Edit 24 Jan 2018: This article reflects Mighty No. 9 as it was presented in its Kickstarter campaign, from 2013. If you want my review of the game we actually got, three frickin' years later, you may read it here. This was also written way before Capcom announced Mega Man 11, to be released later in 2018, but that's another story.
OR DO I? Read on.
As described on its page and pledge video on Kickstarter, Mighty No.9 is a 2-dimensional, jump-and-shoot platformer game starring a robot boy named Beck. His (and the game's) title apparently refers to him being the 9th in a series of robots, and his eight predecessors should serve as the game's bosses, akin to the Robot Masters from the 2-D Mega Man series. As in Mega Man, Beck can earn special weapons by defeating bosses, but he can also transform his own body to overcome obstacles. For example, he might be able to grow tank treads in order to safely cross a pit of spikes. If you're already a fan of classic Mega Man, I'll bet that prospect alone has already got you foaming at the mouth. ^_^
But what about the rest of us? I don't know about you, but I'm starting to get a little tired of the traditional 2-D style of Mega Man. Over the past five years or so, among the few Mega Man games Capcom has put out themselves, as well as any notable fan-games (or both, in the case of Street Fighter X Mega Man), nearly all releases have followed this format. They have also emulated the 8-bit graphical style of the NES era (Mighty No.9 will not, by the way). When throwing this into the equation, bear in mind that back in the day (let's say, ah... Mega Man IV on wards), Mega Man was the butt of many jokes for the same reason: slavish adherance to a formula without much -- if anything -- in the way of new mechanics to spice things up.
And that's why the Mega Man Legends series has garnered such great respect as a cult classic: it carried over the most basic of concepts, but in all other ways was unique. Whilst the two PlayStation games were rough around the edges technically, this had more to do with hardware limitations than anything else. It was the designs of the worlds and the personalities of the characters that contributed the most to make the games memorable in the minds of many players. Present company excluded, frankly, but I had more fun playing these games than most of the other Mega Man entries. Don't believe me? I reviewed 'em both. And not to spoil anything, but the ending of the second game also left us with more questions than answers -- not to mention the worst cliff-hanger ending since The Italian Job. It's all these reasons combined that made Capcom's decision to cancel pre-production of Mega Man Legends 3 such an unforgivable act. Even to this very day, it feels like something's been missing from my life ever since -- and I wasn't even following the project until that fateful day.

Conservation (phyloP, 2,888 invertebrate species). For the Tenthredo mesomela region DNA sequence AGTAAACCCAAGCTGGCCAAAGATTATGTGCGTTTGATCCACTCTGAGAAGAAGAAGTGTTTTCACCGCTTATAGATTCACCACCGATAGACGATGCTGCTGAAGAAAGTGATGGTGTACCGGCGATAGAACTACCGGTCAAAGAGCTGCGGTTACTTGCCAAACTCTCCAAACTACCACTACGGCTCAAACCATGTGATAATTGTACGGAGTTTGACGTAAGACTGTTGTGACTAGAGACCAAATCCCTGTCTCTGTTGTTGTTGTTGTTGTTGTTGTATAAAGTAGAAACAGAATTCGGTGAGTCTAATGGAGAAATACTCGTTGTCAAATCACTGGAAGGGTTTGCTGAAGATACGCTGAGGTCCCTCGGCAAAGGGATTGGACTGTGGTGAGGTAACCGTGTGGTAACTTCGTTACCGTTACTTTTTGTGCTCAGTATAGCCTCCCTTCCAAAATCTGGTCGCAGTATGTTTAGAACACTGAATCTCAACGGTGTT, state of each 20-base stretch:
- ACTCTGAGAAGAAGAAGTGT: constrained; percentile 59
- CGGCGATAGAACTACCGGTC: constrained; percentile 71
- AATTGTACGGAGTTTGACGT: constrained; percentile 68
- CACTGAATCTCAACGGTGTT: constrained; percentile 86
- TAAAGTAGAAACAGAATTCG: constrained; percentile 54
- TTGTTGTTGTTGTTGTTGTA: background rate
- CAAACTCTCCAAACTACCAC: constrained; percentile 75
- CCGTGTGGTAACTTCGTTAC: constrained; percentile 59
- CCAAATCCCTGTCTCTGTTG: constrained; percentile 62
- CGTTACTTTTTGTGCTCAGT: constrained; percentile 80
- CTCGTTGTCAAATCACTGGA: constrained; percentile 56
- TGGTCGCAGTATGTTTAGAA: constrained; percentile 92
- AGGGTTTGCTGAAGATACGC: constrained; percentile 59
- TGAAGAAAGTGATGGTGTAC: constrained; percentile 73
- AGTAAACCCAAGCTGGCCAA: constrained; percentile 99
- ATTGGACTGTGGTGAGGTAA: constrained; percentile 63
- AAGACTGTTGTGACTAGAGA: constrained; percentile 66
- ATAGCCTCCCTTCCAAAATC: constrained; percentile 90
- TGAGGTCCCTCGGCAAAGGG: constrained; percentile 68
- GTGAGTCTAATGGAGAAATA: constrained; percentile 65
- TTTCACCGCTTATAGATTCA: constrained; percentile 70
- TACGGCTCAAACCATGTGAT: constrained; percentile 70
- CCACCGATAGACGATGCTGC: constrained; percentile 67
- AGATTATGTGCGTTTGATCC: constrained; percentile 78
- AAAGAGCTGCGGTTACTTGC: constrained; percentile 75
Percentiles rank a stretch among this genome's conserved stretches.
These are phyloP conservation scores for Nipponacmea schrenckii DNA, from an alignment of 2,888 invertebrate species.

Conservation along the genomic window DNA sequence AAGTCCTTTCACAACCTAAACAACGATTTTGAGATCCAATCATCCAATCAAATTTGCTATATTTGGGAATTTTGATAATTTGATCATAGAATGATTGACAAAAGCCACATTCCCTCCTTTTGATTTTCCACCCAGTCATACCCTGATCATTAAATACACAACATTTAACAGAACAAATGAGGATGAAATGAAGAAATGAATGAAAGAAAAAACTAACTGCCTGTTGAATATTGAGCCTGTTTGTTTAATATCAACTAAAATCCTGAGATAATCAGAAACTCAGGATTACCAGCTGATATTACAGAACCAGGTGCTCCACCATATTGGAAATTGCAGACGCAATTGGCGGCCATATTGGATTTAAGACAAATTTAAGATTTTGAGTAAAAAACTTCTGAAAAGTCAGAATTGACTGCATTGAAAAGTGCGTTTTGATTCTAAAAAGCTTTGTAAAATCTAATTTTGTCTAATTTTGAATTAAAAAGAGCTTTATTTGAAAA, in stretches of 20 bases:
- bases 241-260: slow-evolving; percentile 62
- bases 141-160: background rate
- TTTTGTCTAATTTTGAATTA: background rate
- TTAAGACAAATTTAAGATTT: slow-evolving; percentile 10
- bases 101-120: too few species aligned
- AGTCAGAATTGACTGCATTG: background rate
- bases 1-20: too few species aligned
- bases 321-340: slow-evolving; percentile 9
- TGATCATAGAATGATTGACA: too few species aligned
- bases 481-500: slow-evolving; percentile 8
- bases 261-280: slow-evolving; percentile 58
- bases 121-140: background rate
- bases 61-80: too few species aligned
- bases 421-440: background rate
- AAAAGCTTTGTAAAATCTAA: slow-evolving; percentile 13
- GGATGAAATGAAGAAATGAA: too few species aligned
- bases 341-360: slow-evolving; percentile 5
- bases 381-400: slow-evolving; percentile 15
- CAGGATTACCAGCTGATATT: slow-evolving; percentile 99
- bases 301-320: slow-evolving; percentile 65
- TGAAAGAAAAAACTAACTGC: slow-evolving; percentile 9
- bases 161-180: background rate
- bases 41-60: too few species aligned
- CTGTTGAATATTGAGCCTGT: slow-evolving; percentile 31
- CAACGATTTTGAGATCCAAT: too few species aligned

So with that being my mindset, let me ask the question: Will supporting or buying Mighty No.9 bring back Legends 3, even in the long term? I mean, on the surface, this could be interpreted as supporting Inafune-sama and Comcept to make more 2-D games that are not at all like the Legends series (minus the licence). But that's looking at the issue purely from a marketing perspective, and ignoring the human element. In his pledge video, Inafune describes Mighty No.9 as the realisation of a lifelong dream. But didn't he already say that about Legends 3? Well, who knows. Maybe this and/or subsequent projects may give Comcept enough clout that Capcom will give them the rights to develop Legends 3.
...And maybe monkeys will fly out of my butt.
Yeah, it's not that easy. Consider the fact that Inafune has in the past been a little... worrisome about the state of Japan's video game industry. In fact, some have speculated that such outbursts are the reason he quit Capcom and, subsequently, why his former bosses cancelled Legends 3 later on. For what it's worth, Capcom has denied this reason, but until they actually give us a reason themselves, I'm inclined to believe it. Assuming all this bad blood between the two parties is a real thing, I don't think Inafune has this kind of clout anymore, even as a third-party contractor. I'm not saying this idea is impossible, just improbable in the current climate.
With that said, it's up to us to politicise this development. Contribute to the game's Kickstarter fund. Remember that there an array of rewards available based on your pledge. (US$10,000 gives you, of all things, a dinner with Inafune-sama. I don't know why, but that concept just seems so amusing.) Then when it comes out for the general public, buy a copy (unless your pledge already guaranteed you one). And when you do, let Capcom know about it. They have Facebook pages, including a Japanese one. Make them understand that there is a place in the video game market for the simple charms of a robot boy, be him Mega or Mighty. And remember...
Legends Never Die.
This is IchigoRyu. You are the resistance.